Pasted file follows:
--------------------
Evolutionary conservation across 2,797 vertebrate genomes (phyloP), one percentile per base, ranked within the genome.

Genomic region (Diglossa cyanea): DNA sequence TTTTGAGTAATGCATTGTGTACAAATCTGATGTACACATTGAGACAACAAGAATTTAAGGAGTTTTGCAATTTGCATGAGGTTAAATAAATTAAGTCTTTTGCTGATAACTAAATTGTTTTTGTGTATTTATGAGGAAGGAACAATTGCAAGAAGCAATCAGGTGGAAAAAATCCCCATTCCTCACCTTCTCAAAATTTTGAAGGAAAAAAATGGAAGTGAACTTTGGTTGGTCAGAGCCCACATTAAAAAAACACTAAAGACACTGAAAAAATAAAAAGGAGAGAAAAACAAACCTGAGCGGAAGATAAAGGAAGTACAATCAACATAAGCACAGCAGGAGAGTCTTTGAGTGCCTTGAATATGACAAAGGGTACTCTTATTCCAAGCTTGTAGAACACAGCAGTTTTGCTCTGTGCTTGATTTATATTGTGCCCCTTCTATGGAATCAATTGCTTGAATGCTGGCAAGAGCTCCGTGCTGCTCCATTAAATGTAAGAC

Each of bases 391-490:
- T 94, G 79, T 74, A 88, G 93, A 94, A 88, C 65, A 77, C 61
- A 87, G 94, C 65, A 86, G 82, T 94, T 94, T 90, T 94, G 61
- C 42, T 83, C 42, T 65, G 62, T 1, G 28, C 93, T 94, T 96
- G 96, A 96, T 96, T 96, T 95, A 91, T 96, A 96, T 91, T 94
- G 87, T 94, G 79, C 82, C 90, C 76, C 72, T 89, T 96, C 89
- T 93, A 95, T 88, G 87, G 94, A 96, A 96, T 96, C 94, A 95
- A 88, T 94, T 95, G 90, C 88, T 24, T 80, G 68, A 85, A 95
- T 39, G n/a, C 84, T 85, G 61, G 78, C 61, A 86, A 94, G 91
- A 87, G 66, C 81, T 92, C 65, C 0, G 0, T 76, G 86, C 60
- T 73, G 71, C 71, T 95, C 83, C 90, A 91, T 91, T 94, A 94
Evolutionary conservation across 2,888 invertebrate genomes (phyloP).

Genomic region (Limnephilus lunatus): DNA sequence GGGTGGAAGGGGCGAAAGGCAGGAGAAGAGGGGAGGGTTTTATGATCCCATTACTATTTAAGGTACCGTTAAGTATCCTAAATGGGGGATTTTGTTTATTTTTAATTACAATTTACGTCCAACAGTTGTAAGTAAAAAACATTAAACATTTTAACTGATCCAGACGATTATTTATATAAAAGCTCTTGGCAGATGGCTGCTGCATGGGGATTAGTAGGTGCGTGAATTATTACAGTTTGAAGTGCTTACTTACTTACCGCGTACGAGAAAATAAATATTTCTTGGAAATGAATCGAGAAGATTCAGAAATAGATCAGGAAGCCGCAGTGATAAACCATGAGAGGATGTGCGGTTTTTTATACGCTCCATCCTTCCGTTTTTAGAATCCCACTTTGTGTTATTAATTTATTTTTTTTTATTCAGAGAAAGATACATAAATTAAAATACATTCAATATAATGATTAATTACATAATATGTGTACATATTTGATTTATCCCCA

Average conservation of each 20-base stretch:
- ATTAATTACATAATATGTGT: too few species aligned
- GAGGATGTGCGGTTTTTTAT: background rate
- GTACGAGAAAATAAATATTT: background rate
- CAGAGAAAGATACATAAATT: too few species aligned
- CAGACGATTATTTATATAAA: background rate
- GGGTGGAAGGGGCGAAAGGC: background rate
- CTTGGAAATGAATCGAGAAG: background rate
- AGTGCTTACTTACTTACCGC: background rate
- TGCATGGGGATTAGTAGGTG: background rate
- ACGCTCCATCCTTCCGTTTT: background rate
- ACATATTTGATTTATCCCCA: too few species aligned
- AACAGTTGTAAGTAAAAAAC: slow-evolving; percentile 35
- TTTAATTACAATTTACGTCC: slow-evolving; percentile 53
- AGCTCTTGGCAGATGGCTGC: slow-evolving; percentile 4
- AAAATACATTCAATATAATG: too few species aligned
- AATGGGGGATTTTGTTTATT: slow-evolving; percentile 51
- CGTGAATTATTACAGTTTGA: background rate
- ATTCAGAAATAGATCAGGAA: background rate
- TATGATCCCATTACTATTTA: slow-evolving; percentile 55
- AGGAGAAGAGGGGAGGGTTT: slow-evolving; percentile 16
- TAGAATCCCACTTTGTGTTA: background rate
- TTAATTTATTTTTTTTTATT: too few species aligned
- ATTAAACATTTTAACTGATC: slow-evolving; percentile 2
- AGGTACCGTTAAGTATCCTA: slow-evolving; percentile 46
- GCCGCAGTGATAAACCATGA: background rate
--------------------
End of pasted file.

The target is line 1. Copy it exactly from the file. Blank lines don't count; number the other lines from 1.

Evolutionary conservation across 2,797 vertebrate genomes (phyloP), one percentile per base, ranked within the genome.